This blog comes to us via Healthwatch Essex and is from a woman who can only be described as an inspiration. While Heidi Reynolds outlines many of the disadvantages to her, and those around her, of living with ‘an incurable degenerative condition’, her blog doesn’t read as coming from someone down on life or feeling sorry for herself. Her ability to put things into perspective, to face adversity and to inspire others is both remarkable and life affirming:
“So, pretty much the world and his wife know I have Parkinson’s – it’s not the world’s biggest secret – and now that the dust has settled what is it that people ask? Well, more often than not it is, ‘What’s it like? What’s it like actually having Parkinson’s?’ Some go a little further and ask, ‘What’s it like thinking about what your future might look like?’
“Well, I turned 40 this year – a huge issue for some, but I couldn’t give two hoots as 1) I love birthdays, always have, and 2) I have more important matters in my head than how old I am. As for the future? I don’t have a crystal ball, so that’s that one sorted! Just keep up the great work Parkinson’s UK and MJ Fox Foundation is all I can say!
“Has Parkinson’s changed me? Yes, undoubtedly. I don’t take anything for granted. I wake up each and every day and if I can get out of bed without too much effort that’s already one victory – Heidi 1: Mr P 0. And so, the day goes on with me trying to win as many victories over my new unwanted friend as I can.
“My time is very precious I am careful about how, and with whom, I expend that energy. Now if you’re fit and well that probably sounds dreadful. If you have never read ‘The Spoon Theory’ I urge you to, as that will explain my rationale for doing so perfectly.
“It is written by a lady with Lupus trying to explain to a friend, whilst sitting in a diner, how she has to make choices throughout her day. She is given only a certain number of spoons at the beginning of the day and once they’re gone they’re gone. It’s the same with Parkinson’s, so I have to plan my time wisely.
“I’m naturally a very positive person, but we all have our moments and I don’t jump out of bed with bluebirds tweeting on my shoulders either – I’m a realist too. Emotionally Parkinson’s can take its toll. Dopamine is the chemical we are short of – the very chemical needed for those feel-good factors and emotional connections.
“That means it takes very special people to be our friends. You do lose a lot of friends when you have Parkinson’s – there are no two ways about it. But what you are left with are true friends – those in it for the long haul. Those that actually were friends all along I suppose.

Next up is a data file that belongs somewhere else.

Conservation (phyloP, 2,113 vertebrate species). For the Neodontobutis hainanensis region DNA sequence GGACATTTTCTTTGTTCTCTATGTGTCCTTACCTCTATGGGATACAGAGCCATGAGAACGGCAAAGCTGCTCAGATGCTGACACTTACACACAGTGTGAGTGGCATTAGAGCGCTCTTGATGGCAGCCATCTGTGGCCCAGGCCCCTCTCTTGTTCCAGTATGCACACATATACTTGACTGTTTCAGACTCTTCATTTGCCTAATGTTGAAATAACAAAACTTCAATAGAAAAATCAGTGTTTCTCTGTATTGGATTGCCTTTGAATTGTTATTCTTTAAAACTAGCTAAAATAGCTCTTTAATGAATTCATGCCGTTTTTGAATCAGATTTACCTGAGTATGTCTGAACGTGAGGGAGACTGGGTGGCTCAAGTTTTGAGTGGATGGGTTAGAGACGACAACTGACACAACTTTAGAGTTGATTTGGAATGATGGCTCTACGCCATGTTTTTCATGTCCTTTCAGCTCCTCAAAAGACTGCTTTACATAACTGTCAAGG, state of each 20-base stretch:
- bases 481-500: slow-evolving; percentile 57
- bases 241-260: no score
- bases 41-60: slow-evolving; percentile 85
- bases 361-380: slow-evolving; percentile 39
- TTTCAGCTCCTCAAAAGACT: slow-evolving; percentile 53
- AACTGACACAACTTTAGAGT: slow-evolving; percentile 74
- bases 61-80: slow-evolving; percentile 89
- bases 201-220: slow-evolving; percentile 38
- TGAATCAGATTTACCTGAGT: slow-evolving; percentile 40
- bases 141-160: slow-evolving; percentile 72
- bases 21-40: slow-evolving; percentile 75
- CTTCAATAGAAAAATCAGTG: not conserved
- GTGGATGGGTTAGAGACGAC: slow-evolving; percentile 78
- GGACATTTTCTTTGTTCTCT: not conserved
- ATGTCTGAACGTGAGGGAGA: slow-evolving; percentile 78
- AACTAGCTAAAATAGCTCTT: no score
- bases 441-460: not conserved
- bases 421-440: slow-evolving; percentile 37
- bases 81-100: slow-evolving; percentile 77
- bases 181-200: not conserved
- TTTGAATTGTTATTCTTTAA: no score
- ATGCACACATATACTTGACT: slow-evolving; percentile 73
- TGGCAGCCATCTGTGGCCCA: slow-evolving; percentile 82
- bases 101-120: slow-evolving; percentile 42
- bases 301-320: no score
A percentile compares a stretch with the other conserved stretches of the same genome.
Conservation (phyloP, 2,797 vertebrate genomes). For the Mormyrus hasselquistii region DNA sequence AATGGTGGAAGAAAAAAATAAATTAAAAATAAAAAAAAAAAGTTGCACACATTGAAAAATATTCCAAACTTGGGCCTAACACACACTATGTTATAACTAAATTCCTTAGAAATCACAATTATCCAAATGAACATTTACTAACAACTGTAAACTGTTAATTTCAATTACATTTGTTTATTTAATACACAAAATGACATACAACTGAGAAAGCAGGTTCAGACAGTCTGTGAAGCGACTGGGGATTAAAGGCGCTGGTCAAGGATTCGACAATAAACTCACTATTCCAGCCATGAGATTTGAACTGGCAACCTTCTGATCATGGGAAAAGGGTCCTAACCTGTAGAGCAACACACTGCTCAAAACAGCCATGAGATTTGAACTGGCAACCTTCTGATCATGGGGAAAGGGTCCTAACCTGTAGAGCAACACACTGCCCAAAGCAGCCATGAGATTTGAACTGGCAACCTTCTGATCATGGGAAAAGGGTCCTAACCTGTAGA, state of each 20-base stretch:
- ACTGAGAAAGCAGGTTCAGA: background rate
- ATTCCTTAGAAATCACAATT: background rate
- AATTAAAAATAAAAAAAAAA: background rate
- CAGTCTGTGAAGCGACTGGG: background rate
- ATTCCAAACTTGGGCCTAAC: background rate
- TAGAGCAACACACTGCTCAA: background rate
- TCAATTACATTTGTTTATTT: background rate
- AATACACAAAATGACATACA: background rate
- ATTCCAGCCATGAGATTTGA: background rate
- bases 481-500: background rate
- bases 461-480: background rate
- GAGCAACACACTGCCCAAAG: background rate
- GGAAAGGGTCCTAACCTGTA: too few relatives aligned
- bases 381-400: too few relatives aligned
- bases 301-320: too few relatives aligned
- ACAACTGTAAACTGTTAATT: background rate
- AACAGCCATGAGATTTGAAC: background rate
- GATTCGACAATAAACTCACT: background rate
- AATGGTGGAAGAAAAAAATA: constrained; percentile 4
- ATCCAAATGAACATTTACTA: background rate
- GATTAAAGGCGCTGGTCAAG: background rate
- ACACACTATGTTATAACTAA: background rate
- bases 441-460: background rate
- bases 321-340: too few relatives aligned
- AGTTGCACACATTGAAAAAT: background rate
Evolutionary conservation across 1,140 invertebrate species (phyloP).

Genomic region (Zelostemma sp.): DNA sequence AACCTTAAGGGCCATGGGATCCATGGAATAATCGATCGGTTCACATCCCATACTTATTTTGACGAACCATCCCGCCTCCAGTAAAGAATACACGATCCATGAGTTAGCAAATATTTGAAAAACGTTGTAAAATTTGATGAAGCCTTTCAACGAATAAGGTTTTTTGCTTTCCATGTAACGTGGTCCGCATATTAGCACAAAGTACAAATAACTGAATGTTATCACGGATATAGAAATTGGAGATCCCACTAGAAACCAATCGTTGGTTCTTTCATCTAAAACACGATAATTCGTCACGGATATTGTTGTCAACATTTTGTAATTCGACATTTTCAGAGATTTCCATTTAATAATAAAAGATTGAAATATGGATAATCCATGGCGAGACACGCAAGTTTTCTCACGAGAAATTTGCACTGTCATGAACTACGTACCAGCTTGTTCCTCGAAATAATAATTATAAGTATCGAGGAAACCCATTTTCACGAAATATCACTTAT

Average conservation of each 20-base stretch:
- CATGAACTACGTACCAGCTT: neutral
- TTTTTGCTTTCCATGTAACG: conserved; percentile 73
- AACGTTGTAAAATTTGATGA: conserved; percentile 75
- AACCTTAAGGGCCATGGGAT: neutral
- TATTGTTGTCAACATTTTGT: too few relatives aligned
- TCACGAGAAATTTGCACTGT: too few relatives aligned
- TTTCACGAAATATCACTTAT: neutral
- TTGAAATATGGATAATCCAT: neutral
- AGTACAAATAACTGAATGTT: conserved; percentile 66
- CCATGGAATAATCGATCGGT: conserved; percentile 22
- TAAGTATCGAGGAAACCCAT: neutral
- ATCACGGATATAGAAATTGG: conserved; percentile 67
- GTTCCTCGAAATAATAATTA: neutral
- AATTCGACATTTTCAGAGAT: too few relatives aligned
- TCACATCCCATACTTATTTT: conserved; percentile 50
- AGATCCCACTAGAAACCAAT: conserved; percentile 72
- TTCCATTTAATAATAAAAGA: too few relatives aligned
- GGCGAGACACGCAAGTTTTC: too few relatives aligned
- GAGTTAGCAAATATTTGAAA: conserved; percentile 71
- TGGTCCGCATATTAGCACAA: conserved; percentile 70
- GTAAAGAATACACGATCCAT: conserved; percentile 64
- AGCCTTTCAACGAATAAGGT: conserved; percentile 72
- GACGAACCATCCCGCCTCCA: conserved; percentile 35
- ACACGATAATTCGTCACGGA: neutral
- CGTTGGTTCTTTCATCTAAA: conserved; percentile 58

“And they have to put up with the effects of the fluctuations, the contraindications and the hidden symptoms, which are the hardest (non-motor symptoms as they’re called). I’m in the gym giving my all, looking absolutely fine, then I cancel for coffee because I’m not well one hour later. I’m running late, again, but when I turn up blaming Parkinson’s I look healthy well-groomed and appear fine. When I sat down and started talking I was fine, and now I can’t remember your name. Apparently its due to Parkinson’s.
“These are just some examples and you can absolutely see why it would take someone understanding to ‘get’ it. People would laugh when I was repeatedly late, for example, which thankfully has now ceased due to my medication being increased.
“So, I’m back to my (sort of old) self and able to turn up on time again. Was I believed? No. Did it hurt? Yes. Because I’m a perfectionist, fastidious about timekeeping and I hate lateness! I don’t know what hurt more, being laughed at for being late or not being listened to.
“As I said it’s hard though – people understand a broken leg, anything that is persistent or constant. We aren’t so good at understanding or taking the time to understand the hidden or fluctuating symptoms of a condition. I’m sure I would have been no different myself.
“Now I don’t want to make it all sound doom and gloom because it’s not – not by a long stretch. Yes, I have an incurable degenerative condition. Yes, I was medically retired from my job aged 38. However, I now feel the most fulfilled, I have the most self-worth and I get the most enjoyment out of my ‘days work’ than I ever have the whole time I was being paid to work (and I probably do more hours now – certainly feels like it at times!).
“I founded a support group for people living with Parkinson’s called Start Living Today PD in April 2016. I started it with a view to creating a positive space for people to log onto and be able to talk freely, log off and feel better. Happy!
“I also wanted to motivate people both to exercise and socialise. To show that everyone could aspire to challenge – they just needed to believe in themselves and then they would achieve. Everyone has a right to achieve – you are your only competition! At the core of everything we do are the words, ‘Positive’, ‘Motivated’ and ‘Happy’.
“So, six months later we are in 26 countries with 700 members and I have a website as well as the thriving community on Facebook. It’s unbelievable, but as I said, if you aspire to challenge and believe you will and can achieve – Parkinson’s or no Parkinson’s.
“I take 34 tablets a day, I wear a medical patch, catheterise three times a day, thicken my cold drinks to prevent me choking and follow a special diet for the same reasons. But I’ve never been happier. I am achieving my goals despite and because of Parkinson’s.
“I appreciate sunsets, sunrises, the splash of rain on my face and mud on my boots, because it all means I’m out and enjoying life. Not many people are given an opportunity to appreciate that.”
– Heidi Reynolds from Essex
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